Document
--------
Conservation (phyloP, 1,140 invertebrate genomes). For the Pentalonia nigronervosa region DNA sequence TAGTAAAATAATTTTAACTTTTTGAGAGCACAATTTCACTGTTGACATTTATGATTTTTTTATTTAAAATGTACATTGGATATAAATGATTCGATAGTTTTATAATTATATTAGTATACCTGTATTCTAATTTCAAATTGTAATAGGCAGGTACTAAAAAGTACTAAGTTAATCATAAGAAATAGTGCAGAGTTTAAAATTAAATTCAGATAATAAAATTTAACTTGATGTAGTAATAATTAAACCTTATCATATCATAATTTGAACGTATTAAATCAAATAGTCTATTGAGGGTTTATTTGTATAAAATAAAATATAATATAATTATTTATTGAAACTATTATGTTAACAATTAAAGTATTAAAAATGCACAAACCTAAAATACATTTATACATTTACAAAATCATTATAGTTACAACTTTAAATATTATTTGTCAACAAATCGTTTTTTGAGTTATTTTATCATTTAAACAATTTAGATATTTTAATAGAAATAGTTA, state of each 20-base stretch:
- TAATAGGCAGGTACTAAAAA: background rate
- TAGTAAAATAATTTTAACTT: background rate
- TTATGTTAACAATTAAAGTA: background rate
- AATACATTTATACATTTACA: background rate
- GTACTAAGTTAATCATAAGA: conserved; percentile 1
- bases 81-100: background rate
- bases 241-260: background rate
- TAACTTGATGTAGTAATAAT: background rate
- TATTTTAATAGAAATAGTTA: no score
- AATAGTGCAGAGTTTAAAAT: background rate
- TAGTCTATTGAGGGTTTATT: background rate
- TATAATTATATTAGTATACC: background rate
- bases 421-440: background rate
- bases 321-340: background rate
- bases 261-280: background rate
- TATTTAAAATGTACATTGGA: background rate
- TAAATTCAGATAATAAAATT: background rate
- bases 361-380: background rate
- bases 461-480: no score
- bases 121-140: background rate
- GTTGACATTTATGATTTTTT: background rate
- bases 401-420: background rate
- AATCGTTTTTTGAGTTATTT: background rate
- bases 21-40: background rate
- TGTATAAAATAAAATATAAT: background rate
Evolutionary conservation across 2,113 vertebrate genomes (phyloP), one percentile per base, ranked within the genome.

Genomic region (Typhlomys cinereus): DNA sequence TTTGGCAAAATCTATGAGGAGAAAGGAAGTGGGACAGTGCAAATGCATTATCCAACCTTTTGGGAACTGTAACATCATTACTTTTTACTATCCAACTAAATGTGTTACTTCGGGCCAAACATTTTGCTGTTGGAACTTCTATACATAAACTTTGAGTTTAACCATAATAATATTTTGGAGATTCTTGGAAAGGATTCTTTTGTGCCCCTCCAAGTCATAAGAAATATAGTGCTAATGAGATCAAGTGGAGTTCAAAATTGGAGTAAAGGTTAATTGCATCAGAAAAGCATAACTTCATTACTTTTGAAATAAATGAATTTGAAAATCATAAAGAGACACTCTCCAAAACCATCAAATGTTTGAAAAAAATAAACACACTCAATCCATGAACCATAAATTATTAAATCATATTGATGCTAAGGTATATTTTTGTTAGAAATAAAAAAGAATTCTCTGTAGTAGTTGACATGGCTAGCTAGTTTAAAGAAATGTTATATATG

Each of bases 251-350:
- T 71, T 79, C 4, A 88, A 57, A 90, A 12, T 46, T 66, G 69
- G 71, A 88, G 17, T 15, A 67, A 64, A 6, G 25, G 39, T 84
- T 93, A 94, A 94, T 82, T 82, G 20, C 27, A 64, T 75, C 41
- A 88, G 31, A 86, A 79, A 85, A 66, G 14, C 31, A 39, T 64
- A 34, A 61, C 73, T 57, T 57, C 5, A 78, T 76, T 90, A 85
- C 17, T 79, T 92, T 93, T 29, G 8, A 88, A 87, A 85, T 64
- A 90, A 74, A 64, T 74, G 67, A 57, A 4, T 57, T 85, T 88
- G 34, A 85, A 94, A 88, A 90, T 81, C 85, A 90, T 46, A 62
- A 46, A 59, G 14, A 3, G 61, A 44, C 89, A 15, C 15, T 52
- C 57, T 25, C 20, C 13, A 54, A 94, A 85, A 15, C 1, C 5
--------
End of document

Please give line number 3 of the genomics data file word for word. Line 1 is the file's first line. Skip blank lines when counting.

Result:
- TAGTAAAATAATTTTAACTT: background rate